By the 1960s, he had virtually given up acting to concentrate on a directing career, and another of his earlier directorial efforts, the British Transport Films' documentary Terminus (1961), gained a Venice Film Festival Gold Lion and a British Academy Award. His first two fiction films, A Kind of Loving (1962) and Billy Liar (1963) were set in the North of England. A Kind of Loving won the Golden Bear award at the 12th Berlin International Film Festival in 1962.[19] His third feature film, Darling (1965), tartly described the modern way of life in London and was one of the first films about 'swinging London'. Schlesinger's next film was the period drama Far from the Madding Crowd (1967), an adaptation of Thomas Hardy's popular novel accentuated by beautiful English country locations. Both films (and Billy Liar) featured Julie Christie as the female lead.

Schlesinger's next film, Midnight Cowboy (1969), was internationally acclaimed. A story of two hustlers living on the fringe in the bad side of New York City, it was Schlesinger's first film shot in the US, and it won Oscars for Best Director and Best Picture. The film was one of the earliest mainstream American films to deal explicitly in a homosexual relationship, and is considered a groundbreaking work of queer cinema.[20][21][22] During the 1970s, he made an array of films that were mainly about loners, losers and people outside the mainstream world, such as Sunday Bloody Sunday (1971), The Day of the Locust (1975), Marathon Man (1976) and Yanks (1979). Later, came the major box office and critical failure of Honky Tonk Freeway (1981), followed by films that attracted mixed responses from the public, and low returns, although The Falcon and the Snowman (1985) made money and Pacific Heights (1990) was a box-office hit. In Britain, he did better with films like Madame Sousatzka (1988) and Cold Comfort Farm (1995). Other later works include plays for television An Englishman Abroad (1983) and A Question of Attribution (1991), both with scripts by Alan Bennett, The Innocent (1993) and The Next Best Thing (2000).

Schlesinger directed on stage Timon of Athens (1965) for the Royal Shakespeare Company and the musical I and Albert (1972) at London's Piccadilly Theatre. From 1973, he was an associate director of the Royal National Theatre, where he produced George Bernard Shaw's Heartbreak House (1975). He directed several operas, including Les contes d'Hoffmann (1980) and Der Rosenkavalier (1984), both at Covent Garden.[23]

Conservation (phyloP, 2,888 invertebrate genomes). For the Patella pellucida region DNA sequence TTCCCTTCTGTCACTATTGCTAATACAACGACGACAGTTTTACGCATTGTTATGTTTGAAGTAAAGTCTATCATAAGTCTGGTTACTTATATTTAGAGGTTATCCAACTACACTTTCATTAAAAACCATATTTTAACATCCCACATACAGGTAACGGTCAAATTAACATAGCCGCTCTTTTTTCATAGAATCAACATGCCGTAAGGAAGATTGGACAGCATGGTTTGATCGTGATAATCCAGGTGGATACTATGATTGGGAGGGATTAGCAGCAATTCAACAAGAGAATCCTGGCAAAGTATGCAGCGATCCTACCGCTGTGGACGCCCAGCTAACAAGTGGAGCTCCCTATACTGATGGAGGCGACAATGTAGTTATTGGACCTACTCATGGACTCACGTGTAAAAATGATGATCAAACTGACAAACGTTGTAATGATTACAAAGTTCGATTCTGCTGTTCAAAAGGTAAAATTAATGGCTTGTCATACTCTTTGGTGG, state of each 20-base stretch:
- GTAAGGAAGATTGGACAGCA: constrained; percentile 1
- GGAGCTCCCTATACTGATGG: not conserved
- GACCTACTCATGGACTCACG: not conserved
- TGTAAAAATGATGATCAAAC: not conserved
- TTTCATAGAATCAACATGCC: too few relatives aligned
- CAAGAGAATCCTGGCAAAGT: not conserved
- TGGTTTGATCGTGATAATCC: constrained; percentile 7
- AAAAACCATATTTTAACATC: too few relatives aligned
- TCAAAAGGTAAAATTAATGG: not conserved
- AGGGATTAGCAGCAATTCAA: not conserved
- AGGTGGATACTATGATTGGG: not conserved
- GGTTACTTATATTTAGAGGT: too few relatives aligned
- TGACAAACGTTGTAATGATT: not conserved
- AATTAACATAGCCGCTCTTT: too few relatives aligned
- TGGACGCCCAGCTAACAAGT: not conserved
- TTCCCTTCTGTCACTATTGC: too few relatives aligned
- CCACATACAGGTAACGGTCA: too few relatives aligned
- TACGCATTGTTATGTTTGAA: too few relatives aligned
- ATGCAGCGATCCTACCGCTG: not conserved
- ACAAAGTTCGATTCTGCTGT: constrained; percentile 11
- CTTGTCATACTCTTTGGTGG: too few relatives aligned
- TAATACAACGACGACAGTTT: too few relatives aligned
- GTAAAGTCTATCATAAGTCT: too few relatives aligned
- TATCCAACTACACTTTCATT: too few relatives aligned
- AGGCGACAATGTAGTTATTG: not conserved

Schlesinger directed a party political broadcast for the Conservative Party in the general election of 1992, which featured Prime Minister John Major returning to Brixton in south London, thus highlighting Major's humble background, something atypical for a Conservative politician at that time. Schlesinger said he had voted for all three main political parties in the UK at one time or another.

Later life and death edit

In 1991, Schlesinger made a brief return to acting, portraying the gay character 'Derek' in the TV adaptation of The Lost Language of Cranes for the BBC. Schlesinger had himself come out during the making of Midnight Cowboy.[24]

Schlesinger was appointed Commander of the Order of the British Empire (CBE) in the 1970 Birthday Honours for services to film.[25][26] Maintaining a flat in London and house at Palm Springs, California[27] Schlesinger had a Golden Palm Star on the Palm Springs Walk of Stars dedicated to him in January 2003, which was his final public appearance.[28][29]

Schlesinger underwent a quadruple heart bypass in 1998, before suffering a stroke on New Year's Day 2001, which substantially diminished his faculties.[30] He died at Desert Regional Medical Center in Palm Springs on the morning of 25 July 2003, at the age of 77.[31][2]